🌀Davis Cup Article🌀
It's incredible,” Shapovalov said of the upcoming tie. “I've always dreamed of playing Davis Cup at home in Toronto. It's right there in my home city. “It's going to be something unique. I know there’s going to be a lot of people coming out for it. Hopefully we can stack up a good team. All of us are healthy and playing. It's going to be a lot of fun.” Shapovalov, who counts NHL side the Toronto Maple Leafs and NBA team the Toronto Raptors, amongst his favourite sports teams, is looking forward to the challenge of taking on the Dutch in a bid to secure Canada’s World Group status for 2019. “[Netherlands] are tough,” he said. “They have some tough players, but I think if we have our full team we definitely have a shot of winning it. Of course with the home court advantage, playing in Toronto, it's going to be pretty loud and pretty exciting.” Shapovalov came up against Netherlands’ leading man, Robin Haase, on tour earlier this year, battling to a three-set victory in Rome. As a result, he knows what to expect should they meet in September. “He's a really good player,” said Shapovalov. “He's really solid off the baseline, has got a really good first serve. I remember he would never give me any points off doubles or anything like that. “He's really solid. He doesn't give you an inch. It's going to be a tough match. I think if I play well, if I play aggressive against him, I'll definitely have a chance there. “Like I said, playing at home, it's always a huge advantage with the home crowd.” Both nations will be looking to bounce back from previous defeats in the tie, having each suffered 3-1 first round losses on away soil - Canada going down to Croatia and Netherlands losing to reigning champions France – in February.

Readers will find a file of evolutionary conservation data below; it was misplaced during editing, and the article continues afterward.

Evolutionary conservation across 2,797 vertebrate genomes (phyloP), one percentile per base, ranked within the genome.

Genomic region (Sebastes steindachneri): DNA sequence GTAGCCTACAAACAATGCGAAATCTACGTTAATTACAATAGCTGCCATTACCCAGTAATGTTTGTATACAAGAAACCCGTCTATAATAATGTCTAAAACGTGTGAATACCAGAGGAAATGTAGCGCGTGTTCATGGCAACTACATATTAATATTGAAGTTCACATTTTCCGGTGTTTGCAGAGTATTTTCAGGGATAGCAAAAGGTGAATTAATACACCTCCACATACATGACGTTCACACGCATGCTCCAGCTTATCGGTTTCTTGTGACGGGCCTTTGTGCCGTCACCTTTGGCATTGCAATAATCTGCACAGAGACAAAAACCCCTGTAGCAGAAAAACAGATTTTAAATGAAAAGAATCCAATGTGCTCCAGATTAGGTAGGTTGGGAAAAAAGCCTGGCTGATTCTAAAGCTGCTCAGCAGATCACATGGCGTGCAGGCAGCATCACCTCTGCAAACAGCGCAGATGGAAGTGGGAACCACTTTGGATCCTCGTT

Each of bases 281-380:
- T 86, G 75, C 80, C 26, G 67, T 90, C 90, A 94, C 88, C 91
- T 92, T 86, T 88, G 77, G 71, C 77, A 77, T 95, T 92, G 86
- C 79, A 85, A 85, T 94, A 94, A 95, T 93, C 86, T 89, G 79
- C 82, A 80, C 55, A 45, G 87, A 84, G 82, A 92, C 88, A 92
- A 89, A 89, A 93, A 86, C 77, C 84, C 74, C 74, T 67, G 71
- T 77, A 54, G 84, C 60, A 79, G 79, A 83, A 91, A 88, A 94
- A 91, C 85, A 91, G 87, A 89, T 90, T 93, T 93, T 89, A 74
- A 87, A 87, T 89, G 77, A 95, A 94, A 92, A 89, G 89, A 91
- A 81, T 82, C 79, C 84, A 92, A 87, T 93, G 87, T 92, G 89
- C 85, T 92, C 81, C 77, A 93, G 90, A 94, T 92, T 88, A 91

Netherlands won their last contest, prevailing 4-1 in a World Group first round tie on home soil in Maastricht in 2004, but Canada won the previous two bouts in 1969 and 1990.